A couple of weeks ago I was driving north on Keystone Ave. in Indianapolis when suddenly… rrrrrrRRRRRwwww . The sound came out of nowhere, and it wasn’t too loud. Then—and here’s the worst part—I put my foot down on the pedal to accelerate and the tachometer shot up to over 3,000 RPMs! Before I could react, my car launched into gear and sped up like rocket. Instinctively I put on my hazard lights and pulled over to the side of the road.

After I mentally patted myself on the back for handling a car mechanical issue like Tony Kanaan, reality set in: my car was toast; I needed a new set of wheels.

For me, sitting in a car dealer’s office is about as fun as visiting the dentist. Nevertheless, I found that some important public relations skills translate over to buying a new car. The first is research.

You should determine which vehicle fits your needs and narrow down the targets for further analysis. In this way researching to buy a car is equivalent to the research PR professionals do when they create media lists.  Rather than using Cision to find reporters, dealerships are your search engine to find a vehicle.  Public relations professionals are naturals at the research part of the car buying process.

It’s also important to know the market and determine the best and worst time to buy a car. For example, you’re more likely to save money by buying a car at the end of month when dealers are more desperate to reach their quota than at the beginning of the month. When to buy a car is like pitching a story: there’s a limited window of time to make the most impact. As public relations professionals we know not to pitch to reporters on deadline. Car buyer should also know not to buy a car soon after the new car models are for sale.

While taking a car for a test drive, be sure to inspect the brake pads, tire wear, condition of the engine and note any scratches and dings if you’re looking at a used car. Just like car hunters should research the car, PR professionals should read recent articles from the reporter they intend to pitch.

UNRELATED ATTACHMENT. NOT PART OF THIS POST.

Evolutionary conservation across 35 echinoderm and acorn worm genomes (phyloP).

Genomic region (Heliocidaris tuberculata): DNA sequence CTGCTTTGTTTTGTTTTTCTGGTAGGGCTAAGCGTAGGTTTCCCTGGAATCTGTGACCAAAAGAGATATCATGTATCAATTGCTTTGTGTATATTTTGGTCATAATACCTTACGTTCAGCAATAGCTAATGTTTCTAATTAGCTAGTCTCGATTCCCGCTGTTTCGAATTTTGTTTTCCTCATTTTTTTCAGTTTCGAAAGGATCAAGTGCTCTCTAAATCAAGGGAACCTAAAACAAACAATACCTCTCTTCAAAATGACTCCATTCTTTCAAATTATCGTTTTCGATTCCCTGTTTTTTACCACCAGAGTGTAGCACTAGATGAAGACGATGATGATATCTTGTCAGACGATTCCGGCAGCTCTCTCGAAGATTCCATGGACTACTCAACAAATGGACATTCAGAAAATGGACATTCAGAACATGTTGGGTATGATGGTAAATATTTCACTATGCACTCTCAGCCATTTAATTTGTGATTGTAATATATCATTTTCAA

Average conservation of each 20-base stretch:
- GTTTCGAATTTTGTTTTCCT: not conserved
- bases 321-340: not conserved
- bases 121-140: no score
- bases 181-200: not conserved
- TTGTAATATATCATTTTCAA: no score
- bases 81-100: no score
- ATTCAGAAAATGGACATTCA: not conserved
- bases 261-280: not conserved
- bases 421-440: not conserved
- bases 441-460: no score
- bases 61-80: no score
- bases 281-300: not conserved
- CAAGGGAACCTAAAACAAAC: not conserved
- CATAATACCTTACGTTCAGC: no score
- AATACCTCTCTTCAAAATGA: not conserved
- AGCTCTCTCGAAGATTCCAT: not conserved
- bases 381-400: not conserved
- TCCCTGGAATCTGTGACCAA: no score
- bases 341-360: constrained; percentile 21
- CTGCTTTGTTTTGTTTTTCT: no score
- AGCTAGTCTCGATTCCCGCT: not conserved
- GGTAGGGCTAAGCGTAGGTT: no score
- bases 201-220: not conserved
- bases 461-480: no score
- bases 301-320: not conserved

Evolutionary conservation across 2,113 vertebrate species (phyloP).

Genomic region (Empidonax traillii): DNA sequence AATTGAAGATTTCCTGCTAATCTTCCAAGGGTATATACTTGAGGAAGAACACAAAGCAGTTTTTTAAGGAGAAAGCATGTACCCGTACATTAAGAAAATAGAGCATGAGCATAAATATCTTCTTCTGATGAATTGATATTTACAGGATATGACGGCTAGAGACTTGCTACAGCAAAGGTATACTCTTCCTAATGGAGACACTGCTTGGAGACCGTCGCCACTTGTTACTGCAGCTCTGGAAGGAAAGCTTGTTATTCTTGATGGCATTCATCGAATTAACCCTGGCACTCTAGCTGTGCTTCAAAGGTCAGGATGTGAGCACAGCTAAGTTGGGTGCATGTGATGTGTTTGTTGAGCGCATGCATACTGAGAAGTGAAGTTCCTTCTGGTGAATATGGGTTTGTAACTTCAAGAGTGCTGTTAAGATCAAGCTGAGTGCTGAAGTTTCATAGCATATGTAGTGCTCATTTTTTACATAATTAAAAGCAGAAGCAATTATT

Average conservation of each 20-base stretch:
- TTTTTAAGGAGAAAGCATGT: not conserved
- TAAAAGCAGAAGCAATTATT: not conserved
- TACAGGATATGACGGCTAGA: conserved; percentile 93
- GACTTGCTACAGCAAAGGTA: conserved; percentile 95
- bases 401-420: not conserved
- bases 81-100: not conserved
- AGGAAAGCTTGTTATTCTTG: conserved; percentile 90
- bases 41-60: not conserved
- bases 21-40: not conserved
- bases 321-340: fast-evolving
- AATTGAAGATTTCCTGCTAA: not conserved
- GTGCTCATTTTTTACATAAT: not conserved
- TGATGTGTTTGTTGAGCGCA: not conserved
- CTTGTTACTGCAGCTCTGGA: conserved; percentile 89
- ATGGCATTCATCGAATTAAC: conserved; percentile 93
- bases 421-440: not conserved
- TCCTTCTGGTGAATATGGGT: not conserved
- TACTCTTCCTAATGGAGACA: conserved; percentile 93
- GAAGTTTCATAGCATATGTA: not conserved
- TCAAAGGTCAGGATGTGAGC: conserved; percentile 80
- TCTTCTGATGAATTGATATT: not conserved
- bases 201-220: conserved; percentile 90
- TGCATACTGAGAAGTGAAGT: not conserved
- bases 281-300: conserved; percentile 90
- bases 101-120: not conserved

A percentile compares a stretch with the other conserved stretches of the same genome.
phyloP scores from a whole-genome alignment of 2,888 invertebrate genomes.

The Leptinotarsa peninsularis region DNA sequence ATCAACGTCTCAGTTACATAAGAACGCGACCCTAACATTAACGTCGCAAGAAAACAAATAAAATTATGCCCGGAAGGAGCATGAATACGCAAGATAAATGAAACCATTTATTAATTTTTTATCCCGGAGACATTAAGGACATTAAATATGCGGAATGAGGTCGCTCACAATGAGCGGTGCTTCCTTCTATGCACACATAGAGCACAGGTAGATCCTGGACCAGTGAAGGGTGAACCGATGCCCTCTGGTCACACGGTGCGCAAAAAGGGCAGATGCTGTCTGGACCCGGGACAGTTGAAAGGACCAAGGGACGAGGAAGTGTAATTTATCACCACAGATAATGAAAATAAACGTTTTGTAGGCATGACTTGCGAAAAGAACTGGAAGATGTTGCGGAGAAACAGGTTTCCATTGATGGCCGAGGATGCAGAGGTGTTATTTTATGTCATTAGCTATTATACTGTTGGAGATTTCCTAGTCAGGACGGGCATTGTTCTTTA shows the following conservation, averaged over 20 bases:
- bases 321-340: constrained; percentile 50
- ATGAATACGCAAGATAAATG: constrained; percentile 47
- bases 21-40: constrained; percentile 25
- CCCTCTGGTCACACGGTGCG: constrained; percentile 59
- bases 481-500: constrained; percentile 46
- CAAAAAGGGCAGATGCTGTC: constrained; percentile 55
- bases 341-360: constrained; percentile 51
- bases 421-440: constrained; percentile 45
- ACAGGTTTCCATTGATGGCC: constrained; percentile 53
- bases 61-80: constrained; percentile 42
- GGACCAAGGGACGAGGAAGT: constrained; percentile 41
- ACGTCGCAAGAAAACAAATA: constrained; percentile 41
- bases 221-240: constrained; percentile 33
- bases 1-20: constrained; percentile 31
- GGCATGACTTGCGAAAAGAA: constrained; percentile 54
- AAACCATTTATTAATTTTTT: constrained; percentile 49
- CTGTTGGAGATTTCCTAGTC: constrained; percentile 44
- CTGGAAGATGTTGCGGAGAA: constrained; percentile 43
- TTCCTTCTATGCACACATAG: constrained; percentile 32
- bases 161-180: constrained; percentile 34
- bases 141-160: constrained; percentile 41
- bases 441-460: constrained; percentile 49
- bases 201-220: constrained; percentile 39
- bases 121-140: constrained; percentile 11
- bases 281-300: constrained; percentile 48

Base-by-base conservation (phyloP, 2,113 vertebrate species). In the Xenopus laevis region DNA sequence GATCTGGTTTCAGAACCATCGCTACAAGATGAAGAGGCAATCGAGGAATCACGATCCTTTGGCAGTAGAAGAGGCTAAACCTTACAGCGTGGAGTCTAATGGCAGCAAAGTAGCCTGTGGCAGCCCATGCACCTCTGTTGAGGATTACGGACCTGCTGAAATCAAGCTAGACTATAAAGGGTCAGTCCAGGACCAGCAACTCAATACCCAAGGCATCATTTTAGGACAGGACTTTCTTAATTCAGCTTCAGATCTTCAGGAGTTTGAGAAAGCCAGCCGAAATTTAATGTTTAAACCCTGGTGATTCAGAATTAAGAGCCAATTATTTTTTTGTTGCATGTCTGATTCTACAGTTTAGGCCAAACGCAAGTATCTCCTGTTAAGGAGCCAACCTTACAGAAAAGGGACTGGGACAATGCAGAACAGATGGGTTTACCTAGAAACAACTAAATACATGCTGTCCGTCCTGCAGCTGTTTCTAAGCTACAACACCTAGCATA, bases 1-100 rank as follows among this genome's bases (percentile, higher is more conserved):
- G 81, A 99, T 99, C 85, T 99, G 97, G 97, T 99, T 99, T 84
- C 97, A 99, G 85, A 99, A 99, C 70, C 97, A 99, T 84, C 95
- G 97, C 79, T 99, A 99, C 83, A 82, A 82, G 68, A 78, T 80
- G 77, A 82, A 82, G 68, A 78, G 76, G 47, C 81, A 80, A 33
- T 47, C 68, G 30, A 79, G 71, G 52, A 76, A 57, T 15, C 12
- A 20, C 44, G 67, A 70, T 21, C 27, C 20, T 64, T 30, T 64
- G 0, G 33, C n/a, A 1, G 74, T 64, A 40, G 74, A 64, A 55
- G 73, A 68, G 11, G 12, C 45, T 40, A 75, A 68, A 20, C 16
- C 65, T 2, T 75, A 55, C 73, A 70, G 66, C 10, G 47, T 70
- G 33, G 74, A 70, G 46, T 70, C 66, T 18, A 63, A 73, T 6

Public relations is all about effective communication. Pitching is a give-and-take: when the PR professional provides a journalist information, they receive coverage in return.  Moreover, as PR professionals we’re naturally careful with words.

An effective communication tactic is—wait for it— silence. Let the dealer do the talking, after all, they’re the people actively selling you a car. If you wait long enough you may receive a price reduction or an added feature.

The SWAT approach is effective for negotiating a car deal. For example, say you’re looking to spend around $25,000 for a car.

Start: $22,000
Want: $25,000
Accept: $26,000
Terminate negotiation: Anything over $26,000

You can initially offer a price far lower than the Kelly Blue Book value of the car and wait for the counter offer. The moment the dealer feels like the sale is slipping away is when you’re most likely to get the best deal. In a sense, sticking to the prices you have in mind is like staying on message in public relations. Consistency builds recognition and improves understanding, both for a brand and an offer on a car.

Just like PR professionals must research, communicate and negotiate in order to gain coverage for a client, a car buyer researches, communicates and (most importantly) negotiates before buying a purchase. The purchase of a new car is one of the biggest decisions a person can make. But for a client, leaving the company’s brand in the hands of PR professional is just as important.